The scientific name of the cardinal flower is Lobelia cardinalis, this flower has been called the reddest red in nature and they flourish in wet areas near ponds or streams. The cardinal flower is a native perennial wildflower that attracts butterflies and hummingbirds.

Furthermore, the brilliant color of this plant actually earned it its common name, which refers to the traditional red vestments of cardinals. According to history, explorers first encountered this native plant near a river in Canada, and they sent it back to Europe for classification.

Cardinal Flower Info

Botanical name: The botanical name is Lobelia cardinalis

Native area: US Native Wildflower

Plant type: Native perennial wildflowers

USDA Handiness Zones: 3, 4, 5, 6, 7, 8, 9, 10

Stratification: Cold/Wet for eight weeks

Germination Ease: Stratify eight weeks

Position: Full Sun, Part Sun

Plant height: forty-eight inches

Flower color: Red

Blooming time: Blooms Late Summer, Blooms Early Fall

Plant uses: Attracts honeybees, attracts pollinators, and hummingbirds


How to grow cardinal flower from seed

Sowing cardinal flower seeds: You can directly sow the cardinal flower seeds in late fall, planting them on the surface of the soil since the seeds need light to germinate. For spring planting, mix the cardinal flower seed with moist sand and store it in the refrigerator for about sixty days before planting. To start the plant indoors, sow the cardinal flower seed six to eight weeks before the last frost of spring and also keep the soil lightly moist until germination. Transplant the cardinal flower seedlings as soon as they can safely be handled and there is no chance of frost.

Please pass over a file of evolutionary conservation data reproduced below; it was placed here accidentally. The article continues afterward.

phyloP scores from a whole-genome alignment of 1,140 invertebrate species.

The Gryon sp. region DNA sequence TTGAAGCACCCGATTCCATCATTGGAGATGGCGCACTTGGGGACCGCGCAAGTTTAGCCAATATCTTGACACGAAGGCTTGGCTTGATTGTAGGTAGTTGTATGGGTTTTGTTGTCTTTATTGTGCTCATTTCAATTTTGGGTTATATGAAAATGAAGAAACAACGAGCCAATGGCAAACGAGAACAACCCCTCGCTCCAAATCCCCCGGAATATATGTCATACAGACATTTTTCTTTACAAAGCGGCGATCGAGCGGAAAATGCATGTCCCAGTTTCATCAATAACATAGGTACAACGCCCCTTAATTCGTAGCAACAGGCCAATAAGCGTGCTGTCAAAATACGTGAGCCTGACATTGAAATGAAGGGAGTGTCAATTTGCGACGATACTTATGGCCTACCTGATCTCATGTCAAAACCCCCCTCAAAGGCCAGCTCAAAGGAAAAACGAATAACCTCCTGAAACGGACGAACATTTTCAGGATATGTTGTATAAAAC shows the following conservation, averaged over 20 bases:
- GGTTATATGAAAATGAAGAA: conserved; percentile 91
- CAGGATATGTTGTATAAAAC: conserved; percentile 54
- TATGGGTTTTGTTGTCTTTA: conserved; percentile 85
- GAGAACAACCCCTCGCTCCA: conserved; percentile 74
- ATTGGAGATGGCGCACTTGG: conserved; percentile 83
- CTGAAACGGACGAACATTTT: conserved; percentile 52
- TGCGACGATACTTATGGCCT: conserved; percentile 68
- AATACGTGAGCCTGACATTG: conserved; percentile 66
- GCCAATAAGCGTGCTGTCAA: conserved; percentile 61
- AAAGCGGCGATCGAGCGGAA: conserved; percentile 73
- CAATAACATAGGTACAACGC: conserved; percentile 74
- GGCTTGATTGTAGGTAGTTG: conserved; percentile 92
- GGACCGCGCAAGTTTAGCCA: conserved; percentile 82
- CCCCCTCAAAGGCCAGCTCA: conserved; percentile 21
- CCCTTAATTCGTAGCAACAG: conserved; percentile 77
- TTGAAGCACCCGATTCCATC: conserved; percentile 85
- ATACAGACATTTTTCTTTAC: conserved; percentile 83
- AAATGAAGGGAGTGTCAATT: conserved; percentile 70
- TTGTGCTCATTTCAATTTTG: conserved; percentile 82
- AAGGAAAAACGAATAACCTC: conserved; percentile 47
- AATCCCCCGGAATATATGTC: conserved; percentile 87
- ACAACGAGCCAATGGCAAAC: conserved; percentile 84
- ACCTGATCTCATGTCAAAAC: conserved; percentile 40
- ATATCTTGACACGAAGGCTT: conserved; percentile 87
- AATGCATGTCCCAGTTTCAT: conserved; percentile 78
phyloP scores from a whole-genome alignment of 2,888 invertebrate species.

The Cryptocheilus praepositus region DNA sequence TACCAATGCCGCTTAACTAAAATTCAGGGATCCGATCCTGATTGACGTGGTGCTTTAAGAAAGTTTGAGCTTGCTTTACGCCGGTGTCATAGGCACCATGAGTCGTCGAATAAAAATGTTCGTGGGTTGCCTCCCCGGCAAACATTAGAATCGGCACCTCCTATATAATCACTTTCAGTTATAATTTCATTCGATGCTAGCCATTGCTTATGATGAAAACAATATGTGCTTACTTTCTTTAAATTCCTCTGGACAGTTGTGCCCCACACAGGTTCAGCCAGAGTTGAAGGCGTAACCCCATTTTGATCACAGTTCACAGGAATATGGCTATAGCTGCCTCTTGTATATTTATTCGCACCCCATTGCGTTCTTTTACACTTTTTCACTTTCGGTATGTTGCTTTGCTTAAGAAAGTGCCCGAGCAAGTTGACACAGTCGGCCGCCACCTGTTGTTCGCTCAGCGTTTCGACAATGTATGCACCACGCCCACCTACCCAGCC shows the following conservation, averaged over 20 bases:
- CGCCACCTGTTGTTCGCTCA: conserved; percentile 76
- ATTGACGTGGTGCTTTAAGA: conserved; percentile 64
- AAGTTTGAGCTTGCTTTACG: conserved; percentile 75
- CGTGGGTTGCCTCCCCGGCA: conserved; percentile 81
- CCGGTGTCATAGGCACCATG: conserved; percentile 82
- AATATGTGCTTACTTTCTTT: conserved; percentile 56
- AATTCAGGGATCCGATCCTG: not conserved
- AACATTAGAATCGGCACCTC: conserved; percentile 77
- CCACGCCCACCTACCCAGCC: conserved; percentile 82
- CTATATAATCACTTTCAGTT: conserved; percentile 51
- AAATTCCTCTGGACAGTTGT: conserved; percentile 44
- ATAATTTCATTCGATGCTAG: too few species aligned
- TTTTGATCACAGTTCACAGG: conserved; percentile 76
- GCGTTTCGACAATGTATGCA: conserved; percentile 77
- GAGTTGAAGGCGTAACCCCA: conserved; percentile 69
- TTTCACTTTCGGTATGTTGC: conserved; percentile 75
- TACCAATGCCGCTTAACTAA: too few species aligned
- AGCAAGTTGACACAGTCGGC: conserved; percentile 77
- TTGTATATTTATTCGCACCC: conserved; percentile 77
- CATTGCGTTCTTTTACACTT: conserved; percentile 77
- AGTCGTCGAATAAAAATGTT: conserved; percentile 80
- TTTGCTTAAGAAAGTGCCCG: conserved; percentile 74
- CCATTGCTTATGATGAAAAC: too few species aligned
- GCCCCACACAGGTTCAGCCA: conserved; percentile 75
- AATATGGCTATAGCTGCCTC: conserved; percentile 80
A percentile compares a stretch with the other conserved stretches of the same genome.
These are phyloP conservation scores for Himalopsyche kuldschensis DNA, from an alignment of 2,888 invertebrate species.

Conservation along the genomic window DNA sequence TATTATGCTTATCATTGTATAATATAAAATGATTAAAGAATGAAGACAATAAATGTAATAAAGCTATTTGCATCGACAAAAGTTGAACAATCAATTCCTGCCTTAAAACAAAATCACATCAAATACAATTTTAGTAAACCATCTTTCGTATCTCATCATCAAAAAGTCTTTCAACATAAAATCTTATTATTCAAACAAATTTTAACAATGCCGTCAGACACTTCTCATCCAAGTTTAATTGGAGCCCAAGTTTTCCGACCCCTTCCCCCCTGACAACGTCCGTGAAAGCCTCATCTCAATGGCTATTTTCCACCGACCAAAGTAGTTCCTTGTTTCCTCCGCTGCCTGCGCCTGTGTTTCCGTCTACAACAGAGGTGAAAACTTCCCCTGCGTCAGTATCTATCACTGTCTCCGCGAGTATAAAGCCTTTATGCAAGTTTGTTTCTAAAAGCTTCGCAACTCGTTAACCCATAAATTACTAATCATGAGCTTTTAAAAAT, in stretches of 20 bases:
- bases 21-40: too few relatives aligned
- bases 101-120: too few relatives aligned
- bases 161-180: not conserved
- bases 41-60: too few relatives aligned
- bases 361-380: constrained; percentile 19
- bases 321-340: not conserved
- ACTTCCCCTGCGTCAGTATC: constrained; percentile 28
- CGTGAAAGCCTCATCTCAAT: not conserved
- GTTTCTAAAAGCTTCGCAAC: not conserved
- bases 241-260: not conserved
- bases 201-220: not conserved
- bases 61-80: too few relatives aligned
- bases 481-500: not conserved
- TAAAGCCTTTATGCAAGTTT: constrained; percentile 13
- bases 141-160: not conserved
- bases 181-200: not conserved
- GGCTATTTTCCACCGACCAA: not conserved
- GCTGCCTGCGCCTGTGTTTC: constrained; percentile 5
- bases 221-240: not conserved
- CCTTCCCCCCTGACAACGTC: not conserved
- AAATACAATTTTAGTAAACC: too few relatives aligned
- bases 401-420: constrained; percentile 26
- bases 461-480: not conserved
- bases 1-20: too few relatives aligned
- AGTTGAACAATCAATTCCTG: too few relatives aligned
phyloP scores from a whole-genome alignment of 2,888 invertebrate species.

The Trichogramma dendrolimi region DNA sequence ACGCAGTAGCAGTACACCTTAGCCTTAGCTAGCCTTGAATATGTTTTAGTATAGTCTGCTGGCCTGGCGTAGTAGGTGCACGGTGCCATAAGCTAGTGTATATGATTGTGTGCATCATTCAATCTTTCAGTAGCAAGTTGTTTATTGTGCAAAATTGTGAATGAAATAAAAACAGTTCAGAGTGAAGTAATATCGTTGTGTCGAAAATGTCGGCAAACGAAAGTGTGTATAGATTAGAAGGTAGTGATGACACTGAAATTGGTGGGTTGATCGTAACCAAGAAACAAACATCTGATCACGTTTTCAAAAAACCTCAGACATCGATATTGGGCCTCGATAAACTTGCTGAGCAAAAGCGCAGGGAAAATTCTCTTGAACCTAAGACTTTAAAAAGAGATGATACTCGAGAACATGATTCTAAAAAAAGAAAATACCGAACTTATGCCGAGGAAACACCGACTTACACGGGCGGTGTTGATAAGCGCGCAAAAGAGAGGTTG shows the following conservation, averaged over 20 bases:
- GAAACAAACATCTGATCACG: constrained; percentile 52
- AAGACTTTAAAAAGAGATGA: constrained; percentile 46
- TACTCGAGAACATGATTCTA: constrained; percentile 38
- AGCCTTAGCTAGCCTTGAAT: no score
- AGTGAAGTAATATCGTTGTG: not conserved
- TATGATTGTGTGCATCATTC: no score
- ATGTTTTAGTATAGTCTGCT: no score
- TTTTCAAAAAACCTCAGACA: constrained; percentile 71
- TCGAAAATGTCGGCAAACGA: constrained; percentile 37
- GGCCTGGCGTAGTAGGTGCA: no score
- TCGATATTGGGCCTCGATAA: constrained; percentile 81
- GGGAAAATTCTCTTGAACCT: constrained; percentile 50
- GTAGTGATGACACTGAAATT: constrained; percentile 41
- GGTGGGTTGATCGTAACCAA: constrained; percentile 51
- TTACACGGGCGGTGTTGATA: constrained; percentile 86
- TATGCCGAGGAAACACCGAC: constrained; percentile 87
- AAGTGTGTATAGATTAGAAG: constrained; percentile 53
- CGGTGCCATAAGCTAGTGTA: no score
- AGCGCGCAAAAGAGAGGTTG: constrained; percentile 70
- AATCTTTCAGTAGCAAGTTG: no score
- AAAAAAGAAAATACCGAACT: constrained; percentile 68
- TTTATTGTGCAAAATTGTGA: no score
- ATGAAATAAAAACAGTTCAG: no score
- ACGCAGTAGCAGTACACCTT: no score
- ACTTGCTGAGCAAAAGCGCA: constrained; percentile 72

Growing: Make sure you keep the cardinal flower seedlings well watered and also control weeds. These plants need continual moisture, and they thrive even in a very wet soil. The plant may self-sow in growing conditions. The mature plants can be divided in early spring. These flowers attract butterflies and hummingbirds, and they flourish near ponds or streams. Rabbit, deer, and small pests usually avoid cardinal flowers. 

Harvesting cardinal flower: These blooms actually make excellent cut flowers. Choose stalks with flowers that have just opened and place them in water immediately, strip the foliage that will fall below the surface of the water.

Seed saving: Once the flowers fade, watch the cardinal flower seed heads carefully since the tiny seed can easily blow away in the wind. Shake the cardinal flower seed heads over a container to remove the ripe seed; repeat until all the seed has ripened. You can store the cleaned cardinal flower seed in a cool, dry place.

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